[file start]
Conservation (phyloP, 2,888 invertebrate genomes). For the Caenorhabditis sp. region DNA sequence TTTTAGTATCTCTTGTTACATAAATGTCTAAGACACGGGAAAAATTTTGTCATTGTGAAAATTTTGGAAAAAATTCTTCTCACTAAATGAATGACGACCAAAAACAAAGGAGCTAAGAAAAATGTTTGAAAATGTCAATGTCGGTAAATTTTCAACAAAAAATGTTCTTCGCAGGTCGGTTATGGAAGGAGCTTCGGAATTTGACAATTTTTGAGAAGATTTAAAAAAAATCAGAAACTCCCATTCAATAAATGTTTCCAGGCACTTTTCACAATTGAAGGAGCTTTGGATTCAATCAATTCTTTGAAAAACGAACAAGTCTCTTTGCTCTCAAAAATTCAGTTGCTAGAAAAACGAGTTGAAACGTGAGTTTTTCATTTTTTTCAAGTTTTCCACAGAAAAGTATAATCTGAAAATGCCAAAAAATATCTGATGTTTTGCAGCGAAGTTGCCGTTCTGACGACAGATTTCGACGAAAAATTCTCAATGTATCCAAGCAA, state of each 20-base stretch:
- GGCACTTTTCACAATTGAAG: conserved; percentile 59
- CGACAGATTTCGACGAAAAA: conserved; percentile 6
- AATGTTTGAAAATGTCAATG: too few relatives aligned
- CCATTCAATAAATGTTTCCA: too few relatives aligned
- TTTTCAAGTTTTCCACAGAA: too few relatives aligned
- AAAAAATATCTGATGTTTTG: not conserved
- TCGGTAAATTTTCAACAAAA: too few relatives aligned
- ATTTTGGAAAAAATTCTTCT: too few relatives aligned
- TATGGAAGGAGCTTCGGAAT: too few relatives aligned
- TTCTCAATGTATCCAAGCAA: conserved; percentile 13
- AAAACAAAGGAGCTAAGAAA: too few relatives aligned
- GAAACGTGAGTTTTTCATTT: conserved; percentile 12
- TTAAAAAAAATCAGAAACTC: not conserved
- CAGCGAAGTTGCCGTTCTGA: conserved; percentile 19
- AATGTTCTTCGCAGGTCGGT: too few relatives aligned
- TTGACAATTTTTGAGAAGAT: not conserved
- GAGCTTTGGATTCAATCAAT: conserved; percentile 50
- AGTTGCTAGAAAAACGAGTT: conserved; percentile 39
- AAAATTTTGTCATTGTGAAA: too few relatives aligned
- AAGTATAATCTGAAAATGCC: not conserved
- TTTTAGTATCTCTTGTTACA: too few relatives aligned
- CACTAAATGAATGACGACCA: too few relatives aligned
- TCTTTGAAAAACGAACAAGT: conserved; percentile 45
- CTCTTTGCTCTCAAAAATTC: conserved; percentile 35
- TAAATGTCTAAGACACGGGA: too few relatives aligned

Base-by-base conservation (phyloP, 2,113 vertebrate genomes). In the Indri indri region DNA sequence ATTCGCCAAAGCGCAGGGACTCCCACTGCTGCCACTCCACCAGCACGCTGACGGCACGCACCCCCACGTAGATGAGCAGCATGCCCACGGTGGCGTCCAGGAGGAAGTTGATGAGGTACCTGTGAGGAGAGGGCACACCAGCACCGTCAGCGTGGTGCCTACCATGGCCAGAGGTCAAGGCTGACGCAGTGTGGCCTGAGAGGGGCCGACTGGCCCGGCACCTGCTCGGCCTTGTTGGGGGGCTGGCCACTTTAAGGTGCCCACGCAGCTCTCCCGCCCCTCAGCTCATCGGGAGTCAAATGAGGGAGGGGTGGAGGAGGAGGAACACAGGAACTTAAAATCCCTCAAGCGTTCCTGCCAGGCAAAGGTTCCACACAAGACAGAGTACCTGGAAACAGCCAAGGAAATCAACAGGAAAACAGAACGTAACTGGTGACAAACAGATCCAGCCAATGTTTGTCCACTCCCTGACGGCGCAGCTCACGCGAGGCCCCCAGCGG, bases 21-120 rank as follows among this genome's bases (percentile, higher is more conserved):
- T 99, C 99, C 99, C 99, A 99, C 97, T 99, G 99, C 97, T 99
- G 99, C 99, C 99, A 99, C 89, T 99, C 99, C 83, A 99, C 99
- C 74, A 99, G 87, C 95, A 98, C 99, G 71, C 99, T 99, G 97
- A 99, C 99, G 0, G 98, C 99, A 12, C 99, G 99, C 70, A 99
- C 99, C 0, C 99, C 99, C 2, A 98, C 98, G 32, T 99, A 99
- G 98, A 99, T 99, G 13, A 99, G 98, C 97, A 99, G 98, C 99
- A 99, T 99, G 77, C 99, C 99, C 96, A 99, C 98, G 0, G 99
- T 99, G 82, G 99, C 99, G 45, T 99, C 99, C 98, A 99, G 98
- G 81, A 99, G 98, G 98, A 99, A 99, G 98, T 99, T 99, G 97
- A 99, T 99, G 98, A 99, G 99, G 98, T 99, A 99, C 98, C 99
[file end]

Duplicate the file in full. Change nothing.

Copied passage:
Conservation (phyloP, 2,888 invertebrate genomes). For the Caenorhabditis sp. region DNA sequence TTTTAGTATCTCTTGTTACATAAATGTCTAAGACACGGGAAAAATTTTGTCATTGTGAAAATTTTGGAAAAAATTCTTCTCACTAAATGAATGACGACCAAAAACAAAGGAGCTAAGAAAAATGTTTGAAAATGTCAATGTCGGTAAATTTTCAACAAAAAATGTTCTTCGCAGGTCGGTTATGGAAGGAGCTTCGGAATTTGACAATTTTTGAGAAGATTTAAAAAAAATCAGAAACTCCCATTCAATAAATGTTTCCAGGCACTTTTCACAATTGAAGGAGCTTTGGATTCAATCAATTCTTTGAAAAACGAACAAGTCTCTTTGCTCTCAAAAATTCAGTTGCTAGAAAAACGAGTTGAAACGTGAGTTTTTCATTTTTTTCAAGTTTTCCACAGAAAAGTATAATCTGAAAATGCCAAAAAATATCTGATGTTTTGCAGCGAAGTTGCCGTTCTGACGACAGATTTCGACGAAAAATTCTCAATGTATCCAAGCAA, state of each 20-base stretch:
- GGCACTTTTCACAATTGAAG: conserved; percentile 59
- CGACAGATTTCGACGAAAAA: conserved; percentile 6
- AATGTTTGAAAATGTCAATG: too few relatives aligned
- CCATTCAATAAATGTTTCCA: too few relatives aligned
- TTTTCAAGTTTTCCACAGAA: too few relatives aligned
- AAAAAATATCTGATGTTTTG: not conserved
- TCGGTAAATTTTCAACAAAA: too few relatives aligned
- ATTTTGGAAAAAATTCTTCT: too few relatives aligned
- TATGGAAGGAGCTTCGGAAT: too few relatives aligned
- TTCTCAATGTATCCAAGCAA: conserved; percentile 13
- AAAACAAAGGAGCTAAGAAA: too few relatives aligned
- GAAACGTGAGTTTTTCATTT: conserved; percentile 12
- TTAAAAAAAATCAGAAACTC: not conserved
- CAGCGAAGTTGCCGTTCTGA: conserved; percentile 19
- AATGTTCTTCGCAGGTCGGT: too few relatives aligned
- TTGACAATTTTTGAGAAGAT: not conserved
- GAGCTTTGGATTCAATCAAT: conserved; percentile 50
- AGTTGCTAGAAAAACGAGTT: conserved; percentile 39
- AAAATTTTGTCATTGTGAAA: too few relatives aligned
- AAGTATAATCTGAAAATGCC: not conserved
- TTTTAGTATCTCTTGTTACA: too few relatives aligned
- CACTAAATGAATGACGACCA: too few relatives aligned
- TCTTTGAAAAACGAACAAGT: conserved; percentile 45
- CTCTTTGCTCTCAAAAATTC: conserved; percentile 35
- TAAATGTCTAAGACACGGGA: too few relatives aligned

Base-by-base conservation (phyloP, 2,113 vertebrate genomes). In the Indri indri region DNA sequence ATTCGCCAAAGCGCAGGGACTCCCACTGCTGCCACTCCACCAGCACGCTGACGGCACGCACCCCCACGTAGATGAGCAGCATGCCCACGGTGGCGTCCAGGAGGAAGTTGATGAGGTACCTGTGAGGAGAGGGCACACCAGCACCGTCAGCGTGGTGCCTACCATGGCCAGAGGTCAAGGCTGACGCAGTGTGGCCTGAGAGGGGCCGACTGGCCCGGCACCTGCTCGGCCTTGTTGGGGGGCTGGCCACTTTAAGGTGCCCACGCAGCTCTCCCGCCCCTCAGCTCATCGGGAGTCAAATGAGGGAGGGGTGGAGGAGGAGGAACACAGGAACTTAAAATCCCTCAAGCGTTCCTGCCAGGCAAAGGTTCCACACAAGACAGAGTACCTGGAAACAGCCAAGGAAATCAACAGGAAAACAGAACGTAACTGGTGACAAACAGATCCAGCCAATGTTTGTCCACTCCCTGACGGCGCAGCTCACGCGAGGCCCCCAGCGG, bases 21-120 rank as follows among this genome's bases (percentile, higher is more conserved):
- T 99, C 99, C 99, C 99, A 99, C 97, T 99, G 99, C 97, T 99
- G 99, C 99, C 99, A 99, C 89, T 99, C 99, C 83, A 99, C 99
- C 74, A 99, G 87, C 95, A 98, C 99, G 71, C 99, T 99, G 97
- A 99, C 99, G 0, G 98, C 99, A 12, C 99, G 99, C 70, A 99
- C 99, C 0, C 99, C 99, C 2, A 98, C 98, G 32, T 99, A 99
- G 98, A 99, T 99, G 13, A 99, G 98, C 97, A 99, G 98, C 99
- A 99, T 99, G 77, C 99, C 99, C 96, A 99, C 98, G 0, G 99
- T 99, G 82, G 99, C 99, G 45, T 99, C 99, C 98, A 99, G 98
- G 81, A 99, G 98, G 98, A 99, A 99, G 98, T 99, T 99, G 97
- A 99, T 99, G 98, A 99, G 99, G 98, T 99, A 99, C 98, C 99